Not Quite Ready to Dance the Dabke in Lebanon

The traditional folk dance of Lebanon is called the Dabke, or literally "stomping of the feet" - a descriptive that refers to the communal nature of the dance and the fact that it is most often performed at joyous occasions like weddings. As in other traditional folk dances like the Jewish Hora, it's purpose is to unite the celebrants with feelings of nationhood while drawing on the emotional power of the community and family.

For the Lebanese people, who have endured 3 months of being on the edge of civil war, teetering over the abyss while the politicians have exchanged bitter and personal denunciations of each other, recent events have given them hope that soon, the political impasse that has led to strife and bloodshed will be broken and they can dance the dabke with abandon.

Yesterday, Speaker of the Parliament Nabih Berri of the opposition Amal Party sat down with Said Hariri, leader of the majority March 14th coalition for talks aimed at resolving the crisis. What made the meeting so significant was that it was the first time in months that the two sides sat in the same room, face to face, to discuss a way to cut the Gordian knot of sectarian differences that threatens to plunge the country into the unimaginable tragedy of civil conflict.

In a nutshell, Hezb'allah has been in the streets since December 1 calling on the government of Prime Minister Fouad Siniora to resign or to give the Shia parties enough ministries in the cabinet so that they would have veto power over measures they dislike. And the measure they most definitely want to see vetoed is the establishment of an international tribunal, authorized by the United Nations and approved by the Security Council, to try the assassins of the former Prime Minister Rafiq Hariri.

Quite simply, Siniora refuses these demands on the very practical grounds that his coalition received roughly 2/3 of the vote in the last Parliamentary elections and giving the opposition veto power over the decisions of the majority would be tantamount to nullifying the election. Hezb'allah's real game is to act as a cat's paw for Syria, who desperately wants to stop the tribunal from sitting since it is clear from the 2 year investigation by UN special prosecutors that responsibility for Hariri's death extends to the highest levels of the Syrian government.

The very highest levels.

The prospect of a tribunal has President Bashar Assad of Syria so spooked that during a phone conversation with his friend and partner President Ahmadinejad, he lost his temper when the Iranian came out in favor of seating the international body. The Kuwaiti newspaper Al-Siyassah reported on Wednesday that "Assad became enraged and launched into an angry tirade, cursing the Iranians at the end of the conversation."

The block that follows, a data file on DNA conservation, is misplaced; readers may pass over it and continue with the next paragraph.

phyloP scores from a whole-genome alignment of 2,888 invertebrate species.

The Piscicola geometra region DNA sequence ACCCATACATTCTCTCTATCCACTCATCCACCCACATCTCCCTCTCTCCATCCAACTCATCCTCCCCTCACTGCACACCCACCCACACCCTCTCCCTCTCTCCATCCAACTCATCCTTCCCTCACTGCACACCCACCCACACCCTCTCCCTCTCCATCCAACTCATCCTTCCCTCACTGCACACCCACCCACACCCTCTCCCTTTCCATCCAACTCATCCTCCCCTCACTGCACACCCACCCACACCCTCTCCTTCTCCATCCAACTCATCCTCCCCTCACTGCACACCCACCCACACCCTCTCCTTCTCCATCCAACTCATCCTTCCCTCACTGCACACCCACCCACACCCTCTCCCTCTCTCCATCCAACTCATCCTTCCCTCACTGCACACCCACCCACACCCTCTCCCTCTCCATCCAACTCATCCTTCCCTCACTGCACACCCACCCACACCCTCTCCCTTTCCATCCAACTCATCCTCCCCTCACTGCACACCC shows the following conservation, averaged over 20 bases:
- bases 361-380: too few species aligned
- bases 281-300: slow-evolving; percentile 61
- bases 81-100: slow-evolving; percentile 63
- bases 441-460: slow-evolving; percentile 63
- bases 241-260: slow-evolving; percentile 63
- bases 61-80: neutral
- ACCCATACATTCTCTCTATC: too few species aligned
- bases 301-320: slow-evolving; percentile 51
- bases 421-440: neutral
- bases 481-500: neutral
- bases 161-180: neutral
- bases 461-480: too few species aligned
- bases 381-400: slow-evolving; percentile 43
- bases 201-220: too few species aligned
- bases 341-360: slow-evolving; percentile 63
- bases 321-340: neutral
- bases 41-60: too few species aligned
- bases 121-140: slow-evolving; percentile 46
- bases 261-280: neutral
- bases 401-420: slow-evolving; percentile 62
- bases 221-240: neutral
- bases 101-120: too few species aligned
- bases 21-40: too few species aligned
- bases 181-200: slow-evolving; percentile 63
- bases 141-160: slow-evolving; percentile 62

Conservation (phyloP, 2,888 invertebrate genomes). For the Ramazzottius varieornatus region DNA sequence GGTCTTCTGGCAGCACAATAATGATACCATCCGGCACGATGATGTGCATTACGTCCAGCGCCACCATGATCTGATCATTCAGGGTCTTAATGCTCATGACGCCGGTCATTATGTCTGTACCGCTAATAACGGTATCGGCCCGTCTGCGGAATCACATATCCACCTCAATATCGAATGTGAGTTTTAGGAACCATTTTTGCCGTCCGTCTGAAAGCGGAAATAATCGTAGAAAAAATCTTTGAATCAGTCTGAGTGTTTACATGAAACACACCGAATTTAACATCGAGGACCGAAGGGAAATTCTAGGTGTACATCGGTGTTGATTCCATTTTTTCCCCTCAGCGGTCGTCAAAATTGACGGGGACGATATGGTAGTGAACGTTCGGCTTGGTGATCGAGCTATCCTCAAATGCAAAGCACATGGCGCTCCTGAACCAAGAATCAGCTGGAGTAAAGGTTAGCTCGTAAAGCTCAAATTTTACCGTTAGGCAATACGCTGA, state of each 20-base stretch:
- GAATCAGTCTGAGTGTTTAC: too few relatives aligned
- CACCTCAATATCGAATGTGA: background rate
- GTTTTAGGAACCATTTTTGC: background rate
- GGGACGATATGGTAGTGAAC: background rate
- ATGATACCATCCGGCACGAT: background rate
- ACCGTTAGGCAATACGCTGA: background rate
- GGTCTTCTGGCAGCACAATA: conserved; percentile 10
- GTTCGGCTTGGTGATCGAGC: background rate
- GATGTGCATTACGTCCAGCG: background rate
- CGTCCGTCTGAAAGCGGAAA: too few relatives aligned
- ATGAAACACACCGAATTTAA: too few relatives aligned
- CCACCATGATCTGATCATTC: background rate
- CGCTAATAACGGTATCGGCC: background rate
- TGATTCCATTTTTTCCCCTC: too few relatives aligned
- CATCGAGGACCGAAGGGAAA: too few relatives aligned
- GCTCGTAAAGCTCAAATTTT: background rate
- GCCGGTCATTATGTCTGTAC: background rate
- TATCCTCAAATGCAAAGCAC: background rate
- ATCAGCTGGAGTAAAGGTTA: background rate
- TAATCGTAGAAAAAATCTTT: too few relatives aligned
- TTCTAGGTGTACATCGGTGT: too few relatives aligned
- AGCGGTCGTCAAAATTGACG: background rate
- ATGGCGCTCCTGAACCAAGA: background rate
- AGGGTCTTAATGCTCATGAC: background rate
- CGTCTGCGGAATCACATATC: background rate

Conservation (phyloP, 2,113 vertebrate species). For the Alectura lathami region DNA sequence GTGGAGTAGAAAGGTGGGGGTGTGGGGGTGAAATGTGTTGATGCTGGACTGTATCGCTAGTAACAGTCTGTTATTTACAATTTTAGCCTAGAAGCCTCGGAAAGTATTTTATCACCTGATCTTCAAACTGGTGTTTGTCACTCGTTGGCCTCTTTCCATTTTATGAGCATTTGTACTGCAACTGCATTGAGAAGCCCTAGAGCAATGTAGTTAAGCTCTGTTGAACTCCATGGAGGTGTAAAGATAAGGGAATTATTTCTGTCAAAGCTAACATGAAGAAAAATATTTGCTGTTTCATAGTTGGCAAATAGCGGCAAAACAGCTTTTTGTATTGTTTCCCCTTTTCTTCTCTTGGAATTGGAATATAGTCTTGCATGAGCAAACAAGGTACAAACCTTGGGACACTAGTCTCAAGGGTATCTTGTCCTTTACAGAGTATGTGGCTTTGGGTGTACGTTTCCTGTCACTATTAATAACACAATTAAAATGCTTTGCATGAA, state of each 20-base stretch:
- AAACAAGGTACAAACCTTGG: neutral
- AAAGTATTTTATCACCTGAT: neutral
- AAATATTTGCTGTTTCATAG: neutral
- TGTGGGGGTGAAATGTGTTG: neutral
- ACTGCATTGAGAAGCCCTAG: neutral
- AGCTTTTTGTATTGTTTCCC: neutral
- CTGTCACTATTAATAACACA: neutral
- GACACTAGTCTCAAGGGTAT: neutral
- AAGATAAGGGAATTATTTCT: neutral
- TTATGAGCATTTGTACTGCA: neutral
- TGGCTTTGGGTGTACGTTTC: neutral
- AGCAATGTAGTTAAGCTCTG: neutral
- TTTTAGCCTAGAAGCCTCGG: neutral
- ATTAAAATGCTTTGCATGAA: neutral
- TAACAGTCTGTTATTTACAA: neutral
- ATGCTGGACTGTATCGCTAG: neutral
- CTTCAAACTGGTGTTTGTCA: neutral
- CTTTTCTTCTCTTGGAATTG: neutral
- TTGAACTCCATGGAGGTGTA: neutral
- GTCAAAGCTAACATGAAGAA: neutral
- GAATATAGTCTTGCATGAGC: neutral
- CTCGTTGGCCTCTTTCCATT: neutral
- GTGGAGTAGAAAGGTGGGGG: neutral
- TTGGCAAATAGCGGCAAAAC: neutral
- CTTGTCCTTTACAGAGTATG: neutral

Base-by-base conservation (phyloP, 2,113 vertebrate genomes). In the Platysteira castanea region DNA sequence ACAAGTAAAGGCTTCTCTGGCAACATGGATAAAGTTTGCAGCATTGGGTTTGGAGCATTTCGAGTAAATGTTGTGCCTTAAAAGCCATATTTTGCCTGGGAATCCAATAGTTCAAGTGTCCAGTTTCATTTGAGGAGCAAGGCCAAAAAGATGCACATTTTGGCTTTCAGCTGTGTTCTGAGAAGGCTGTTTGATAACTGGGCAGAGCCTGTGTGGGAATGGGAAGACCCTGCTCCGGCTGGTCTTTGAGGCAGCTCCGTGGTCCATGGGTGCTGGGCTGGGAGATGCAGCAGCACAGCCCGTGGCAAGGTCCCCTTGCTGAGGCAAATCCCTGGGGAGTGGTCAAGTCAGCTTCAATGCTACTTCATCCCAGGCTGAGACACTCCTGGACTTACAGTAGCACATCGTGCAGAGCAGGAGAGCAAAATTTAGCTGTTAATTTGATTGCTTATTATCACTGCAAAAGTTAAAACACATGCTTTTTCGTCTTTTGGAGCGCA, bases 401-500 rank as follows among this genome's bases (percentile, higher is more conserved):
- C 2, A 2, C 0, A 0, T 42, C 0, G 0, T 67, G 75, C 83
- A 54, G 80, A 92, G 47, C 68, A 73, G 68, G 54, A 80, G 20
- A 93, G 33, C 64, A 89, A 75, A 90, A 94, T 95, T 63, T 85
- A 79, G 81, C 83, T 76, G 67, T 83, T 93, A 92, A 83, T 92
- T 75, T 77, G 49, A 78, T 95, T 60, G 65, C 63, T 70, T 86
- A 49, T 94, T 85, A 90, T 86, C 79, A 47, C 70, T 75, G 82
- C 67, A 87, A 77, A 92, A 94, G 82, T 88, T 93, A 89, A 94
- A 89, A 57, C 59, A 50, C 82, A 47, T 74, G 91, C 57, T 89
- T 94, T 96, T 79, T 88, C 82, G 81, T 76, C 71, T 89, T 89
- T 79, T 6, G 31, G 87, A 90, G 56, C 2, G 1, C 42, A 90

Why would Ahmadinejad break with his ally over an issue that Assad feels so strongly about? The fact is, the Iranian president has his own agenda with Hezb'allah and Lebanon. Right now, it will be in Iran's best interests to help get the best deal possible for Hezb'allah and end the crisis that is threatening the Lebanese economy as well as political stability in the country. Neither Ahmadinejad nor Hezb'allah's leader Hassan Nasrallah desires a civil war. And if they can get a much larger presence in the cabinet without having to bother with messy democratic details like elections, it is time to pick up their winnings and leave the table a winner.

Hence, the meeting between Berri and Hariri and the start of the endgame for the two sides. King Abdullah of Saudi Arabia has been extremely active in trying to work out a compromise solution that will get Hezb'allah off the streets of Beirut - where they've been since December 1, strangling the economy and causing jitters among foreign investors who are waiting to pour more than $7 billion into rebuilding the country so devastated by the war with Israel last summer. Abdullah's close relationship with Siniora as well as being Lebanon's number one financier gives him a unique position that enables him to work with both sides while acting as a go between for Siniora to President Assad.

Up to this point, Assad has absolutely refused any compromise that includes the sitting of the tribunal. But he is alone now, having been abandoned in that position by his erstwhile ally Ahmadinejad whose recent visit to Saudi Arabia underscores Assad's growing isolation. It is not known whether Ahmadinejad gave the go ahead for the tribunal at that meeting but his subsequent phone conversation with Assad would seem to indicate he has at least dropped his objections to it. This could mean a relatively quick end to the crisis if some face saving deal on the tribunal can be worked out that would satisfy Nasrallah. In the past, some ideas for such a deal included a substantial representation of Lebanese judges on the tribunal or limiting the scope of its mandate.

In the meantime, the diplomatic dance continues behind the scenes with King Abdullah and the Arab League in the lead. It should be noted that Abdullah is acting with the full blessing and support of the United States who have quietly urged the Saudis to take a more active and forceful role in combating the influence of Iran in the region. The Saudi King hasn't shied away from this task, becoming more active in brokering peace in the Palestinian conflict between Hamas and Fatah while also taking a more pro-active role in Iraq with the Sunnis. You can say what you wish about Saudi support for ultra-conservative Wahabbists in the region but the fact is, the King is performing very well in this expanded role.

And Washington has not been idle either. When George Bush took office, aid to Lebanon amounted to around $35 million. This year, in keeping with our pledges made at the recently concluded Paris Roundtable on aid to Lebanon, the President is asking Congress for $770 million which would make Lebanon the third largest recipient of US aid per capita. This is an amount that Iran can't come close to matching. Clearly, Lebanon has become one of the most important Middle Eastern countries to American interests.